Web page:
• Encourage your child to invent and help prepare new snacks. Create new tastes by pairing low-fat dressings or dips with vegetables. Try hummus or salsa as a dip for veggies.
  • Make a list of recipes and dishes your child can help to make. Allow your child to add their own twist to the recipe.

A Different Dinnertime Safety Concern

High chair injuries have been increasing. Is your little one safe? According to a recent study of emergency room visits, high chair – related injuries have increased roughly 22 percent over the past decade.  Shobha Bhaskar MD. A Washington University pediatric hospitalist at St. Louis children’s Hospital and one of the “Mom Doc” contributors to the St. Louis Children’s Hospital ChildrensMD  blog, says finding a safe high chair can help prevent accidents.

High Seating, High Standards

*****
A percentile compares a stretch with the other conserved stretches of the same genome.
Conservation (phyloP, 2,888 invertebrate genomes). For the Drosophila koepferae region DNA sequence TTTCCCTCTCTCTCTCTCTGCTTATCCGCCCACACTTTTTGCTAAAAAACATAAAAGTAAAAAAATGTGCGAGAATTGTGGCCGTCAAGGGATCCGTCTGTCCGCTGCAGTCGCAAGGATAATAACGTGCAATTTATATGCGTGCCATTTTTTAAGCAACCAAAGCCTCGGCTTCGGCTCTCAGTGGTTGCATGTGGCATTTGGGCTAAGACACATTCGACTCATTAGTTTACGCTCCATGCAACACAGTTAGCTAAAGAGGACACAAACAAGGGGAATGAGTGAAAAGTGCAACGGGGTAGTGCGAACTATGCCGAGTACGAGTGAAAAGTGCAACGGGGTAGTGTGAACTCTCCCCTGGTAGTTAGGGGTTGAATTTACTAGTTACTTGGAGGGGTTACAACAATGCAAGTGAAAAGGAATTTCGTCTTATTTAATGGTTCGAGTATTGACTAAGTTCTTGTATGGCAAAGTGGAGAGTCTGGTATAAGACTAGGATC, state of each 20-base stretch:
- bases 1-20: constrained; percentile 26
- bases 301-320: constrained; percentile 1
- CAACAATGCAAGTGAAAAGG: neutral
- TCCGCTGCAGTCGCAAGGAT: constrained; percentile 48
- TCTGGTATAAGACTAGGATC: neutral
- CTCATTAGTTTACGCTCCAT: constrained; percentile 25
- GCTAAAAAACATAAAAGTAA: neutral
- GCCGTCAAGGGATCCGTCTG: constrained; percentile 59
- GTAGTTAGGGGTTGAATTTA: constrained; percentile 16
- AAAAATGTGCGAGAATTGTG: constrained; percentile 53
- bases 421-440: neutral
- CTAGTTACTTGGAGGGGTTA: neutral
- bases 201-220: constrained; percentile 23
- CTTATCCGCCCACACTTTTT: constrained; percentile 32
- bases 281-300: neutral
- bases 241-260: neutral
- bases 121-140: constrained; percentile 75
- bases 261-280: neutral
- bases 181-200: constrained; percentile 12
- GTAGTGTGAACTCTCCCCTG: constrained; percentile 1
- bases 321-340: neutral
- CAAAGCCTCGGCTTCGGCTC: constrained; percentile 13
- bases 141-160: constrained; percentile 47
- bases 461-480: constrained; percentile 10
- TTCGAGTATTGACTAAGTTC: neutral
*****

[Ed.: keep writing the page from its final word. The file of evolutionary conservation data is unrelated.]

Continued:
Your high chair should have a wide, sturdy base that cannot be tipped over easily. It should also have at least a three-point – and preferably a five-point – harness. Dr. Bhaskar discourages parents from using vintage high chairs, as they lack newer safety features and may be decorated with lead-based paint. Always check Recalls.gov before using a hand-me-down or older-model high chair.

When using a high chair, following these safety steps:

  • Don’t depend on the attachable tray to restrain your child. Small children can slip underneath it.
  • Place the high chair away from tables and counters. Kids can kick against these surfaces and tip over.
  • Don’t let children play or climb on the high chair.
  • When dining out, make sure the restaurant’s high chairs have a sufficient, working harness.

Failing to use a high chair’s restraint system is one of the most common mistakes parents make, “Dr. Bhaskar says. “Most high chair accidents can be avoided when children are properly strapped in a supervised.” For more advice from our “Mom Doc,” visit ChildrensMD.org


10 Tips Nutrition Education Series - Eating Foods Away from Home

Restaurants, convenience and grocery stores, or fast-food places offer a variety of options when eating out. But larger portions can make it easy to eat or drink too many calories. Larger helpings can also increase your intake of saturated fat, sodium, and added sugars. Think about ways to make healthier choices when eating food away from home: